I grew up in a household of avid readers, and am very thankful for the early and enthusiastic encouragement to spend time with books.
Travel and adventure books became a favorite, starting with the iconic yellow covers of the National Geographic magazine, and I remember the compelling stories and photographs of the first U.S. climbers to reach the summit in 1963. I suspect it was while reading the October 1963 Geographic article that I learned about the 1953 climb by Sir Edmund Hillary and Tenzing Norgay.
I was immediately interested when I saw the book review in the Financial Times in early May, “The Conquest of Everest” by George Lowe and Huw Lewis-Jones to commemorate the 60th anniversary of the first ascent by Hillary and Tenzing.
George Lowe’s photographs of the climb are truly special and alone are worth the price, but the writing by Lowe and several others adds an additional quality to the experience of time spent with this book. I especially enjoyed the vignettes, including the one about how Lowe and Hillary first met on a bus on the way to a climb at Mount Cook, as well as the description of the reason there is no photo of Hillary standing on the summit of Everest: he felt it wasn’t the right time and place to show Tenzing how to use the camera.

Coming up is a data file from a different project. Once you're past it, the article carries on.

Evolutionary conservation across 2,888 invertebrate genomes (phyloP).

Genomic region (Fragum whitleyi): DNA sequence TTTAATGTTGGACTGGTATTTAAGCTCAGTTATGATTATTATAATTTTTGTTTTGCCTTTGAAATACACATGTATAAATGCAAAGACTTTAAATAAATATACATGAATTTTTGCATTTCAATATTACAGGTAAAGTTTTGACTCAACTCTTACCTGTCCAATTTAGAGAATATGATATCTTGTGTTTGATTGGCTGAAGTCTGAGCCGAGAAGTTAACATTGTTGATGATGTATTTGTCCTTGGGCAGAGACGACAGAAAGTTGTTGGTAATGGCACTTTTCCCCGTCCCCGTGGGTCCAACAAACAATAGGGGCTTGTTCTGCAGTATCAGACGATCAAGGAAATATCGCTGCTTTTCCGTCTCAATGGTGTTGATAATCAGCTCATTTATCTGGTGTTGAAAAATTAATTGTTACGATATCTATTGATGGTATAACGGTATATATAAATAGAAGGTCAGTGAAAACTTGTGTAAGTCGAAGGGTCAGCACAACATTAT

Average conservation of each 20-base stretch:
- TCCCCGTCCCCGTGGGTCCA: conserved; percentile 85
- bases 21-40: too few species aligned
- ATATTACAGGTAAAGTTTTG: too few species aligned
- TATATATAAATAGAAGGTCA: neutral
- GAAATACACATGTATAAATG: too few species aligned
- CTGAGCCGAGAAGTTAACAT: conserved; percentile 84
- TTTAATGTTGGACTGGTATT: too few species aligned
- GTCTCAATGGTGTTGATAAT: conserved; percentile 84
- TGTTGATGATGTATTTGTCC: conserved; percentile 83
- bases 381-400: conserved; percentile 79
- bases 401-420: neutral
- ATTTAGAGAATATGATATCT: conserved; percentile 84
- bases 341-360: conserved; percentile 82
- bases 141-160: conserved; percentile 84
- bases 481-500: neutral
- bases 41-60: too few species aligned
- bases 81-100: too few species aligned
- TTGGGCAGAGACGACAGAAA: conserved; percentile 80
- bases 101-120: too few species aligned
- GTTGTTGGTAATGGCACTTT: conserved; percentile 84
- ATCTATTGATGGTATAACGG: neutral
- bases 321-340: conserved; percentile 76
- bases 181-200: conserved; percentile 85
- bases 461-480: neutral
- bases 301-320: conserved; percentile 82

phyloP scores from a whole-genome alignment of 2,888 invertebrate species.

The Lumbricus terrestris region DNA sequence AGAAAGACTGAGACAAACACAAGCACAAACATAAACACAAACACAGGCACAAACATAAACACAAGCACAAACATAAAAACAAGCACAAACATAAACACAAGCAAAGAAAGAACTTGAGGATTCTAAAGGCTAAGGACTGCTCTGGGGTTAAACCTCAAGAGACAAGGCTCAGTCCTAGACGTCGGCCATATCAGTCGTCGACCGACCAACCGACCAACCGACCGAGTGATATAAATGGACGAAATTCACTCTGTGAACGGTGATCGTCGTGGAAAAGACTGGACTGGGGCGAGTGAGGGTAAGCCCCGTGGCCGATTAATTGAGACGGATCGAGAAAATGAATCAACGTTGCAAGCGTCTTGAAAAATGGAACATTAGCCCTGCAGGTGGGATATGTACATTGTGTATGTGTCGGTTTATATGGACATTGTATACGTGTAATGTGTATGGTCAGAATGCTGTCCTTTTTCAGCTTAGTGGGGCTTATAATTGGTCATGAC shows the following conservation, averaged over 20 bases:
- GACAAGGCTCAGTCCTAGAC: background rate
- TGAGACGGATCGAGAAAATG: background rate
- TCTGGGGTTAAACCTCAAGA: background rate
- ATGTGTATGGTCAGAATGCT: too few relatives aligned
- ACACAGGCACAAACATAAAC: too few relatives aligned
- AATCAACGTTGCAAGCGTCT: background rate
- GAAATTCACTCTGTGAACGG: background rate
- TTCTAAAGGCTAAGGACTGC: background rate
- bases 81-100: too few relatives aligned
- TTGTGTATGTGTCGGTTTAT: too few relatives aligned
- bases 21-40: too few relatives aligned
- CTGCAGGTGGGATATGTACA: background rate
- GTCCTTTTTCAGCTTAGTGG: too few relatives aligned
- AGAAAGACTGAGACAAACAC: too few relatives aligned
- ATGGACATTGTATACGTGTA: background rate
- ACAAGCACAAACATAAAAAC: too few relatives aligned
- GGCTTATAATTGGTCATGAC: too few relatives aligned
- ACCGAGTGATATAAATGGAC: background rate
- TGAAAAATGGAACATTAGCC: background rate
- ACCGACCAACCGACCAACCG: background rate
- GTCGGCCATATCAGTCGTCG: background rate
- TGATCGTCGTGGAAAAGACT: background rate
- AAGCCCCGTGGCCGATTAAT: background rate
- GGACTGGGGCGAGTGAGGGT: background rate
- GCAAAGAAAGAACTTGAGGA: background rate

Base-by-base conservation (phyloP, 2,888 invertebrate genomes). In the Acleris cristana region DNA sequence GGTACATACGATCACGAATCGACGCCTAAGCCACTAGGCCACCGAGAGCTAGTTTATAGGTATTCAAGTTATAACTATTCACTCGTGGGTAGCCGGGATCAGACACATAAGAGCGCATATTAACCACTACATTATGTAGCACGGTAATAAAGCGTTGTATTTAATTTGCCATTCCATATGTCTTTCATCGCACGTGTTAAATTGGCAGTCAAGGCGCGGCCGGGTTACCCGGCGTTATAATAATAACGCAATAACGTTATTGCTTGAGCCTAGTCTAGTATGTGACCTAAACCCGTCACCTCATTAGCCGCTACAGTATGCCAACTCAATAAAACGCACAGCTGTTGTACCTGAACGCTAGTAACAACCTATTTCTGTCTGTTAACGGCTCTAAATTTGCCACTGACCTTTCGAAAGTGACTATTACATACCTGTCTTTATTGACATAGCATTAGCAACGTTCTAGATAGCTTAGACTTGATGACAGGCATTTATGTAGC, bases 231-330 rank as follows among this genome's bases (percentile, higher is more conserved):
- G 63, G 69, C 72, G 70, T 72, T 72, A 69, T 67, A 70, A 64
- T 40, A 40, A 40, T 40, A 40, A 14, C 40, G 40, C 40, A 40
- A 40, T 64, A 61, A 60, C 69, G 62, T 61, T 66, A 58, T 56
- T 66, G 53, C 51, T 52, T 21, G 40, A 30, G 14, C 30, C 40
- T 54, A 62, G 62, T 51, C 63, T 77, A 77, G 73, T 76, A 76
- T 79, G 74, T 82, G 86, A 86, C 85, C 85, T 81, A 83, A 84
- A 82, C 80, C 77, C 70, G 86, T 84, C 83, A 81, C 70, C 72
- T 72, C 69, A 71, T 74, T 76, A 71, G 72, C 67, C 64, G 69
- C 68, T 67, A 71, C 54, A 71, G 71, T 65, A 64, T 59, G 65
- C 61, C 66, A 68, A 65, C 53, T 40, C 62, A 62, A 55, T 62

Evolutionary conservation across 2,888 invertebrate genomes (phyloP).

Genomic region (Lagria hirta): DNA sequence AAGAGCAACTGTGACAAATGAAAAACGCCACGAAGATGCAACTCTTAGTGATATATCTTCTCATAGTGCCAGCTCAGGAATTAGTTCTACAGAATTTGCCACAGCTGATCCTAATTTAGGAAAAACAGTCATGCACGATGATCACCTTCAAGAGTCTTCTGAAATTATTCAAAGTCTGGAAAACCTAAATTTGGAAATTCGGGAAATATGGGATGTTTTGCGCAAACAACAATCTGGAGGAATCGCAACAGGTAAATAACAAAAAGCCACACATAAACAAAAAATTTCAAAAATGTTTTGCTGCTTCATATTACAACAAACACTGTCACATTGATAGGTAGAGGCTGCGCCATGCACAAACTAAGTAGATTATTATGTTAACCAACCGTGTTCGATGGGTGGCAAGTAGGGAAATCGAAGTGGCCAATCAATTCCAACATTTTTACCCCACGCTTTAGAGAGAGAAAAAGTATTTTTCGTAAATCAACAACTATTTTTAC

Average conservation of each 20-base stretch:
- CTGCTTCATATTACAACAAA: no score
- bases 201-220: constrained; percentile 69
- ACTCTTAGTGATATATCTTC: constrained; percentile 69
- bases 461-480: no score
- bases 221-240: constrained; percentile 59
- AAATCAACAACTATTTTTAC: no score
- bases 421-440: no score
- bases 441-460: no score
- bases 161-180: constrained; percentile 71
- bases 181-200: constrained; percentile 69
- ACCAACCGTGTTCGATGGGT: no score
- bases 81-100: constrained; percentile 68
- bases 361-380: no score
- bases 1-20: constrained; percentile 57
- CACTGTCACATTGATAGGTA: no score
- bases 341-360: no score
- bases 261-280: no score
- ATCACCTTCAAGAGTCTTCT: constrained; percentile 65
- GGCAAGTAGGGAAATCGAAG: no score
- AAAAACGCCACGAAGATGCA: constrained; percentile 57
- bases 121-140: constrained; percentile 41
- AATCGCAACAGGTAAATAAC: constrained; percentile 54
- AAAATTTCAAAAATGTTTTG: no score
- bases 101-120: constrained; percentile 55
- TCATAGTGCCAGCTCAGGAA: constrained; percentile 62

Later in May, my wife and I were on an afternoon walk through the Marina Bay Sands here in Singapore, and I spotted an unusual window display at the Bally shop highlighting the 60th anniversary of the first Everest ascent and I wondered what was the connection. I returned later to take the photo included with this post, and after a quick web search, learned that indeed Bally did make the special-order reindeer skin boots that Tenzing wore to the summit.